There are a few different ways to create a pet protection plan. One reasonably inexpensive method, somewhat less formal than a pet trust, is a pet protection agreement. Pet protection agreements provide a way for pet owners to determine, ahead of time, who should be their pet’s caregiver, as well as give detailed instructions about the care that is expected. A great benefit of a pet protection agreement, not available when simply using a will, is the fact that the agreement can be drafted to become effective in the event of your incapacity as well.
Selecting your choice of caregiver
Of course, part of a pet protection agreement is identifying your pet or pets that will need care. You must also identify the person you want to provide that care. This is an important choice, because the caregiver you select will serve as your pet’s guardian and be ultimately responsible for your pet’s well-being.
Unlike pet provisions in a will, a pet protection agreement is, in essence, a contract. The caregiver you choose will be required to sign the agreement, making him or her legally bound by its terms. While a will only distributes your pet with your other property, a pet protection agreement is a legally enforceable document that creates an obligation to care for your pet.
Also include an alternative caregiver
Unfortunately, despite the best of plans, your caregiver may be unable to care for your pet when the time comes. Either due to death or the caregiver’s own incapacity, it may be necessary for someone else to step in and provide care for your pet. It is a good idea to name an alternate or successor caregiver, as well, just to cover your bases. Otherwise, your pet will likely be turned over to an animal shelter.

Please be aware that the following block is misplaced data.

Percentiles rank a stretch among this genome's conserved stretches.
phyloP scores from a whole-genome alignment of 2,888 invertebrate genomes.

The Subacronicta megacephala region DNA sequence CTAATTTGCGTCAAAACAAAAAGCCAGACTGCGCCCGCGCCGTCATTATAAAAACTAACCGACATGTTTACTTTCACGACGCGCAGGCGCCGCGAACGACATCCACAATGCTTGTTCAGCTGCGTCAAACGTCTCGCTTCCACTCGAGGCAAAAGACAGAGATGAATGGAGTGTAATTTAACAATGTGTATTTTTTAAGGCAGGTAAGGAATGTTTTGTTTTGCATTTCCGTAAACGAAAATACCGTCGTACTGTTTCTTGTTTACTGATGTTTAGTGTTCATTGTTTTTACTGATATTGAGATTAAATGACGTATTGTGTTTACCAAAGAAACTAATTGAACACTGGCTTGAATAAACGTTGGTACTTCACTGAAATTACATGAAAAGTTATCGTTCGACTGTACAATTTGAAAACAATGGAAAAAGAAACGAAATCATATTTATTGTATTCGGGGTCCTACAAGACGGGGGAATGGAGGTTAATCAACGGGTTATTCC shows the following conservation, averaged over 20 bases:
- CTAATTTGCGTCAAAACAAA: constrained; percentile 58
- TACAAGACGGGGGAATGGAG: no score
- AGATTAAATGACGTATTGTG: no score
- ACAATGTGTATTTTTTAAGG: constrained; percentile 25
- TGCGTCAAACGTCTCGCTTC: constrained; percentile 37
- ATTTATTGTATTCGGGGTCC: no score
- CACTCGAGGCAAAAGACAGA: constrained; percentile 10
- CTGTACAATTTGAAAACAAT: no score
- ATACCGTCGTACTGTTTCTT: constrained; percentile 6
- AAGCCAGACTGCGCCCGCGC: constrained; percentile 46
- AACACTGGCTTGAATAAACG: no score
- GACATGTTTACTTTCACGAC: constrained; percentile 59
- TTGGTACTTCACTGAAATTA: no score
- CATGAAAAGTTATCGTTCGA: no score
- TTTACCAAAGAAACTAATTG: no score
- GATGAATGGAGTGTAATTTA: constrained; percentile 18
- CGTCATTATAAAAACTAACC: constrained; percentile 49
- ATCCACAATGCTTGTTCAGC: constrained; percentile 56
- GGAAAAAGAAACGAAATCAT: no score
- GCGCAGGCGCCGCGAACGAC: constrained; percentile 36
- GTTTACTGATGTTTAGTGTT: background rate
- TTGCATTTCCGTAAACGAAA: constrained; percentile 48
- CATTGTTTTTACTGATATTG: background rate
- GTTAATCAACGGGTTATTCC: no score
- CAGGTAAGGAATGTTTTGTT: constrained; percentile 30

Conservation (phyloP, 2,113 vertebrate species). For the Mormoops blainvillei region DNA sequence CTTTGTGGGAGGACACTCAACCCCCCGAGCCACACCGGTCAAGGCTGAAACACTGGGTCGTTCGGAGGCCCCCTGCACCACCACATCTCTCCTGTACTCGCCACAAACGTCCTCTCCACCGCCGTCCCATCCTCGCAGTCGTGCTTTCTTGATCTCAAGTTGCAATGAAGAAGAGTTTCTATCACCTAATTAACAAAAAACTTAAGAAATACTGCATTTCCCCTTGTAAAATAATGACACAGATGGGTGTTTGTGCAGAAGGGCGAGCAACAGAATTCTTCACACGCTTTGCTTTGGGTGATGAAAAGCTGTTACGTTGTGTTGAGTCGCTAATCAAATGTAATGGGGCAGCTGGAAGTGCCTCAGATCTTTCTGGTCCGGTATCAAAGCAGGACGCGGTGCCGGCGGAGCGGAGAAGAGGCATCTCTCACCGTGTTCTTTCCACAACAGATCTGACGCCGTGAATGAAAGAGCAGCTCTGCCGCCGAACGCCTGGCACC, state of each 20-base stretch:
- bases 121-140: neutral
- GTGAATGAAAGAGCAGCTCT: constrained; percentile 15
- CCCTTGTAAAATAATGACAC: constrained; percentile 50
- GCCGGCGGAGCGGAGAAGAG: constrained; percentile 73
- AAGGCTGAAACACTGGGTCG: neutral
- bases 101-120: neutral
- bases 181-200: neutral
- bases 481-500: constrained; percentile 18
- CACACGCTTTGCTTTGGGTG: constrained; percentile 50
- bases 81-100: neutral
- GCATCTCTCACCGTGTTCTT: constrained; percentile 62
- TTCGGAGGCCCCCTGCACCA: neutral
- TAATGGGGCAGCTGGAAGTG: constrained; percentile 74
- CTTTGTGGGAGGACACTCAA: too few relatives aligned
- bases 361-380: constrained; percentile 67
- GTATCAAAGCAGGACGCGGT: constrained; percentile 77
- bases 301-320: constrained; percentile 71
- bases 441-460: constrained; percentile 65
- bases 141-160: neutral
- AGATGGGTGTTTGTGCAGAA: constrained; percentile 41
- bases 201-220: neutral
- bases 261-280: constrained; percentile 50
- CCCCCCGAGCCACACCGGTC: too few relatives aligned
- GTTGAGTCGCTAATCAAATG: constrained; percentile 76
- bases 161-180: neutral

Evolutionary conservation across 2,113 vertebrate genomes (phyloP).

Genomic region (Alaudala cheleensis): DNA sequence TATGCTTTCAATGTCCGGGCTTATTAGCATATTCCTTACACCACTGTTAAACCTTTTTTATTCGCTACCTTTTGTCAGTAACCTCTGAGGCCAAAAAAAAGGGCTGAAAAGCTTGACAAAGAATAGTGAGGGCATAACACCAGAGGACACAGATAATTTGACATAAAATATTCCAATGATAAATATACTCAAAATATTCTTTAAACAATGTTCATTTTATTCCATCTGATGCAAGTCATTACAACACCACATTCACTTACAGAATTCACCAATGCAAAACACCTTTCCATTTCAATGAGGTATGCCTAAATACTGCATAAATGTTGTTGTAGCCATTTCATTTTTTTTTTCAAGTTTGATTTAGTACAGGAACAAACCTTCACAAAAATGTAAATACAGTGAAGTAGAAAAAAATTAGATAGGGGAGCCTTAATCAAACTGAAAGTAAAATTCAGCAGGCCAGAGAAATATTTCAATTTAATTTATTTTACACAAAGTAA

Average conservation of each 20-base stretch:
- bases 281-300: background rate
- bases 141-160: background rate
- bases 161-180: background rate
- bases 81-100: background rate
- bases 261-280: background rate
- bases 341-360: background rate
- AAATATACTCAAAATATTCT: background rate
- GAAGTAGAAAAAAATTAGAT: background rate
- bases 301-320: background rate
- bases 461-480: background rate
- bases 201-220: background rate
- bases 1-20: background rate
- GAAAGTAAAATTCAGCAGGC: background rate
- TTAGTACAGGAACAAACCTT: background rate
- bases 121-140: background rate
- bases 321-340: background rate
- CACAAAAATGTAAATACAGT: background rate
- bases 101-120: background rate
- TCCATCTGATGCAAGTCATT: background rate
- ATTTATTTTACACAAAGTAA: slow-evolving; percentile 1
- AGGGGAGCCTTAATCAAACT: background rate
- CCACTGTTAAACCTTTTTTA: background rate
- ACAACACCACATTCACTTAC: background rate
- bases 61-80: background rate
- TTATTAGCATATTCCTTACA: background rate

Consider naming an organization of last resort
In case neither your caregiver, nor the alternative or successor caregiver, is able to provide care for your pet when the time comes, pet owners still have the opportunity to identify an organization of last resort, in order to avoid the shelter. There are various organizations, the sole purpose of which is to provide care for pets after their owners have died. You may also want to consider giving the organization the option of finding a temporary or permanent home for your pet.
Provide sufficient financial support for your pet’s care
While it is optional, establishing a source of financial support is often beneficial to your chosen guardian. When determining the amount of funds necessary, consider the number of pets you have, their ages and life expectancy and any current health or medication needs.
You may also want to include funds to assist with lifestyle and socialization, daily routines and any special preferences you want to continue being provided. Once you have determined an estimated amount, your estate planning attorney can assist you in determining the best way to actually provide the funds, whether it be a trust or an investment product of some type.
Provide specific instructions regarding medical and end of life care
Don’t forget to provide information regarding any medical conditions your pet may have, along with any required medication. Contact information for the animal hospital or veterinarian’s office you routinely use is also a good idea. Your wishes regarding your pet’s end of life care should also be included, including whether you want your pet to be euthanized, according to local laws.
If you have questions regarding pet protection agreements, or any other pet estate planning needs, please contact Sexton, Bailey Attorneys, PA online or by calling us at (479) 443-0062.